Sunday, January 04, 2009

Newman -- Intellect and Religion

One more resource on Newman's idea of the relation between intellect and devotion. Intellect as the Instrument of Religious Training. He uses the opportunity of the Feast of St Monica to discuss this.

THIS day we celebrate one of the most remarkable feasts in the calendar. We commemorate a Saint who gained the heavenly crown by prayers indeed and tears, by sleepless nights and weary wanderings,..... as a mother, seeking and gaining by her penances the conversion of her son.
From there he goes on to make the point that religion and intellect are meant to be united, integrated though not muddled into each other, and that the ideal university is one where they are indeed.

Here, then, I conceive, is the object of the Holy See and the Catholic Church in setting up Universities; it is to reunite things which were in the beginning joined together by God, and have been put asunder by man. Some persons will say that I am thinking of confining, distorting, and stunting the growth of the intellect by ecclesiastical supervision. I have no such thought. Nor have I any thought of a compromise, as if religion must give up something, and science something. I wish the intellect to range with the utmost freedom, and religion to enjoy an equal freedom; but what I am stipulating for is, that they should be found in one and the same place, and exemplified in the same persons. I want to destroy that diversity of centres, which puts everything into confusion by creating a contrariety of influences. I wish the same spots and the same individuals to be at once oracles of philosophy and shrines of devotion.

It will not satisfy me, what satisfies so many, to have two independent systems, intellectual and religious, going at once side by side, by a sort of division of labour, and only accidentally brought together. It will not satisfy me, if religion is here, and science there, and young men converse with science all day, and lodge with religion in the evening. It is not touching the evil, to which these remarks have been directed, if young men eat and drink and sleep in one place, and think in another: I want the same roof to contain both the intellectual and moral discipline. Devotion is not a sort of finish given to the sciences; nor is science a sort of feather in the cap, if I may so express myself, an ornament and set-off to devotion. I want the intellectual layman to be religious, and the devout ecclesiastic to be intellectual.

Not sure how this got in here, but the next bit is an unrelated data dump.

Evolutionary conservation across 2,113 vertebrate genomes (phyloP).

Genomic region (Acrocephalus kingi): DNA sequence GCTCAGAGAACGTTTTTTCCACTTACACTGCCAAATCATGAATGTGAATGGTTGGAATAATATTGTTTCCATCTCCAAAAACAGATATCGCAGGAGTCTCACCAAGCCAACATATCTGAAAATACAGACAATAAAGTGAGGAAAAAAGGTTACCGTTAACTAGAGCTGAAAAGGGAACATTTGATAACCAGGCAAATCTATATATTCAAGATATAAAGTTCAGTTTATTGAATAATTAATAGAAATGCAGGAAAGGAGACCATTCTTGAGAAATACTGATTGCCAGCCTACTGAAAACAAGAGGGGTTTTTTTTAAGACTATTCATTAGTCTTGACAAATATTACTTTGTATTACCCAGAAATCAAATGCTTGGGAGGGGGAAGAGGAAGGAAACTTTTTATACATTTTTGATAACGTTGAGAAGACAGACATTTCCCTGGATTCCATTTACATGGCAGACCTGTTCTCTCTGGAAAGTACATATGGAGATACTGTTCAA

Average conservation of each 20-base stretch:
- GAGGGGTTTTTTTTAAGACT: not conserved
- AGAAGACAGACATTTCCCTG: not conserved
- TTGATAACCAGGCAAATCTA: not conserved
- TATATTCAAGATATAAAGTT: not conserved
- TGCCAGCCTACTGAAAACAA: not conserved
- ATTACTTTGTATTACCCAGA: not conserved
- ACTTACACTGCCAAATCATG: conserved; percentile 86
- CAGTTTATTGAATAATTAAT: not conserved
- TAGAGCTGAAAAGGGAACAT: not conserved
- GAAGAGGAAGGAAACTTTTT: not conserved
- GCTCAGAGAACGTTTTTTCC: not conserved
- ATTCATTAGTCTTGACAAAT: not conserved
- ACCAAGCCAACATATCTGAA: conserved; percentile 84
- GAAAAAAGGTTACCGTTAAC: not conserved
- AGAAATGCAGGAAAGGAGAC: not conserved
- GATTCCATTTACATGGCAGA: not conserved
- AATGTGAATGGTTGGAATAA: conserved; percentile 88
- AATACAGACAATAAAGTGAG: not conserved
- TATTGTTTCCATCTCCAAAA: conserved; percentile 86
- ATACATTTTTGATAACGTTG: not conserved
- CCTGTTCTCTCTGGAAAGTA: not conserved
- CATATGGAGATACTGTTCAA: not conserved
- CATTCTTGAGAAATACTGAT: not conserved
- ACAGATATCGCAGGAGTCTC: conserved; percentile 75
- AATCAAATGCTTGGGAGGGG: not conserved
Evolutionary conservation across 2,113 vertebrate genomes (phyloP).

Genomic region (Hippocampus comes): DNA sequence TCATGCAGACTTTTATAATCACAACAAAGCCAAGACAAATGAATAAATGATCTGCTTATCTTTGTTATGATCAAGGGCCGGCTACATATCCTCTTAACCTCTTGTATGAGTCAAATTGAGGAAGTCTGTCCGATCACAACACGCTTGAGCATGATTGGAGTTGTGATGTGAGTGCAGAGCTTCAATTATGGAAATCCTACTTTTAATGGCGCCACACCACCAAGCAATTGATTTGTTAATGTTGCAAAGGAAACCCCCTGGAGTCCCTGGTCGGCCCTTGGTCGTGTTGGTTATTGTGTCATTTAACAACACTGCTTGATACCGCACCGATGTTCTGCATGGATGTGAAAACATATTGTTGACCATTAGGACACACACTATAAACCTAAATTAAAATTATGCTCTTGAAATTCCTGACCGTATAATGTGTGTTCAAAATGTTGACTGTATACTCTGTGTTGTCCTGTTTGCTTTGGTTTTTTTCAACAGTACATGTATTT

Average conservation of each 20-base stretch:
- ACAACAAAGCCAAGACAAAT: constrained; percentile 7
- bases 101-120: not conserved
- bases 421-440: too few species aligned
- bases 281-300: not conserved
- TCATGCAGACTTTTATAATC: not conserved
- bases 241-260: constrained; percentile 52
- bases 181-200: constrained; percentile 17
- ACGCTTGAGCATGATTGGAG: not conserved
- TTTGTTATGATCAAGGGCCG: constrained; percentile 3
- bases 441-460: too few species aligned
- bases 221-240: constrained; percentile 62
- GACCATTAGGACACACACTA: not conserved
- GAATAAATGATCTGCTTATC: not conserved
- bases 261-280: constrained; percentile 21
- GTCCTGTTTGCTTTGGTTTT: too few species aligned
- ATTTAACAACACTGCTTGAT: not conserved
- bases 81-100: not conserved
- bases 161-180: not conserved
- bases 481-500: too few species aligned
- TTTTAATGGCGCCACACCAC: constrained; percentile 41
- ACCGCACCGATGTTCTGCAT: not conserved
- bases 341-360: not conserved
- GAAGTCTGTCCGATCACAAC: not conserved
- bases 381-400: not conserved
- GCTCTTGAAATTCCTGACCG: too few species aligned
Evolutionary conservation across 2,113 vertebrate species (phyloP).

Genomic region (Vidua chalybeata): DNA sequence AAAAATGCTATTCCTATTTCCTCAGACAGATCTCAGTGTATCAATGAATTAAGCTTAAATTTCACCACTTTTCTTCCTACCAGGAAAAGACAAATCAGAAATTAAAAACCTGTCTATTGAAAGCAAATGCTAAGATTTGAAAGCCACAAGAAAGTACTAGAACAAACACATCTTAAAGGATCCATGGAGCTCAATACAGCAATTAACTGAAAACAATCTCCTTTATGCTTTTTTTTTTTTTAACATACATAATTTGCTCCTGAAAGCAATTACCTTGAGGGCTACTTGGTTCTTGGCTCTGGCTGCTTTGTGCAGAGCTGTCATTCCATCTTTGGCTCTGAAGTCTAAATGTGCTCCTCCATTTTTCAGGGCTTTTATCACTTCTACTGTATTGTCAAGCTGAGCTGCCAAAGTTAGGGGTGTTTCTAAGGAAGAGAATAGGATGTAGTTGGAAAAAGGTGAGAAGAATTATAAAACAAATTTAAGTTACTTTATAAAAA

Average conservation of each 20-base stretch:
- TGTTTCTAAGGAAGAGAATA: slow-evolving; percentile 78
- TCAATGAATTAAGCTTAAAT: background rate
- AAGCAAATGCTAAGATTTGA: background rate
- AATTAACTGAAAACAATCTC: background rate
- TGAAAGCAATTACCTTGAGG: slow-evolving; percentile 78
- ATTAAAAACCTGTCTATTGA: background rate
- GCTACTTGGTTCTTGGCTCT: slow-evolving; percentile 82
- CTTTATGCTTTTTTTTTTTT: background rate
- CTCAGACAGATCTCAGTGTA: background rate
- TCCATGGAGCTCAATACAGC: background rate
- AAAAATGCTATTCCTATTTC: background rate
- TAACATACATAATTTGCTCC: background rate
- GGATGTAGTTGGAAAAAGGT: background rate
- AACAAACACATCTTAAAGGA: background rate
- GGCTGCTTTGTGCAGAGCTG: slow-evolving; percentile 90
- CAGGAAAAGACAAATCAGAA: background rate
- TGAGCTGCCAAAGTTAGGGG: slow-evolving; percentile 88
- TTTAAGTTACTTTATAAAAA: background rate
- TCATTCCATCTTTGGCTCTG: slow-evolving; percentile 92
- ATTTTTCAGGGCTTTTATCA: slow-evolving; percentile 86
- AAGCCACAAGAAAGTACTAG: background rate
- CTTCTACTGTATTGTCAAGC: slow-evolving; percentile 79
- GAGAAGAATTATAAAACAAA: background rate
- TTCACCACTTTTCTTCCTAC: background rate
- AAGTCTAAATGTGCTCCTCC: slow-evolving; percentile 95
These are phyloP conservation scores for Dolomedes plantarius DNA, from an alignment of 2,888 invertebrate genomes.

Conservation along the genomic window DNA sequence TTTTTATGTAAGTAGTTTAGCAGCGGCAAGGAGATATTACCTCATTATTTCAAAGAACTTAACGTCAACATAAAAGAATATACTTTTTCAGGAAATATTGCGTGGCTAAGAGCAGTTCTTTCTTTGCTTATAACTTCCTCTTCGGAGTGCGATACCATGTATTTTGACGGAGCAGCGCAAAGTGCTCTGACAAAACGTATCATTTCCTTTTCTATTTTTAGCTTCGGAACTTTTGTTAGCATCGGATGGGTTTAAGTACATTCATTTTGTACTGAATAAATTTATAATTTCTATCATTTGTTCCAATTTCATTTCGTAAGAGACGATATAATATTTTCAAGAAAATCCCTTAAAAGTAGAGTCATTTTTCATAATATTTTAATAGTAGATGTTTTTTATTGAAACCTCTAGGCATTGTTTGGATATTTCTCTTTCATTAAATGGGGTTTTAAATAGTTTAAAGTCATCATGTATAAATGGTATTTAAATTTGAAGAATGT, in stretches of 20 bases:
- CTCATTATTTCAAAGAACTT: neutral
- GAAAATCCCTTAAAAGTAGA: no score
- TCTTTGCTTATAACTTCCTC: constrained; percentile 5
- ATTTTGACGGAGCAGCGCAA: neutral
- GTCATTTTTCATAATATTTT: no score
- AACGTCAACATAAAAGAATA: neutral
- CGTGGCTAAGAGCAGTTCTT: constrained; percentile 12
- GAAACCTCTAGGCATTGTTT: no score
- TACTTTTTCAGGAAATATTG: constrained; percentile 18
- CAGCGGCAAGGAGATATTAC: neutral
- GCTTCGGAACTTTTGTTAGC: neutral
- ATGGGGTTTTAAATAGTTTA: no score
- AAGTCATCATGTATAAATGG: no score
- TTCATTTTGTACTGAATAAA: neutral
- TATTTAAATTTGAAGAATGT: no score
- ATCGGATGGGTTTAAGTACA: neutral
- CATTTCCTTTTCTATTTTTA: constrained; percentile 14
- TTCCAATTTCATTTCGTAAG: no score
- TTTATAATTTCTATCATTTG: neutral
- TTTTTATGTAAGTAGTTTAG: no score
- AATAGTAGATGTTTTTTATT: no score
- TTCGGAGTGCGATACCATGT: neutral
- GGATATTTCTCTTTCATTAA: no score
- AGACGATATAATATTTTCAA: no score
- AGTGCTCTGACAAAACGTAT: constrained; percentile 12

.... Let both influences act freely, and then, as a general rule, no system of mere religious guardianship which neglects the Reason, will in matter of fact succeed against the School. Youths need a masculine religion, if it is to carry captive their restless imaginations, and their wild intellects, as well as to touch their susceptible hearts.

This reminds me a bit of Benedict XVI's planned speech at La Sapienza, which was called off because of protests by students and faculty who apparently weren't able to make these distinctions.

Today the danger of the Western world -- to speak only of this context -- is that man, precisely in the consideration of the grandeur of his knowledge and power, might give up before the question of truth. And that means at the same time that reason, in the end, bows to the pressure of interests and the charm of utility, constrained to recognize it as the ultimate criterion. To put this in terms of the point of view of the structure of the university: The danger exists that philosophy, no longer feeling itself capable of its true task, might degenerate into positivism; that theology, with its message addressed to reason, might become confined to the private sphere of a group more or less sizable. If, however, reason -- solicitous of its presumed purity -- becomes deaf to the great message that comes from the Christian faith and its wisdom, it will wither like a tree whose roots no longer reach the waters that give it life. It will lose courage for the truth and thus it will not become greater but less. Applied to our European culture this means: If it wants only to construct itself on the basis of the circle of its own arguments and that which convinces it at the moment -- worried about its secularity -- it will cut itself off from the roots by which it lives; then it will not become more reasonable and more pure, but it will break apart and disintegrate.

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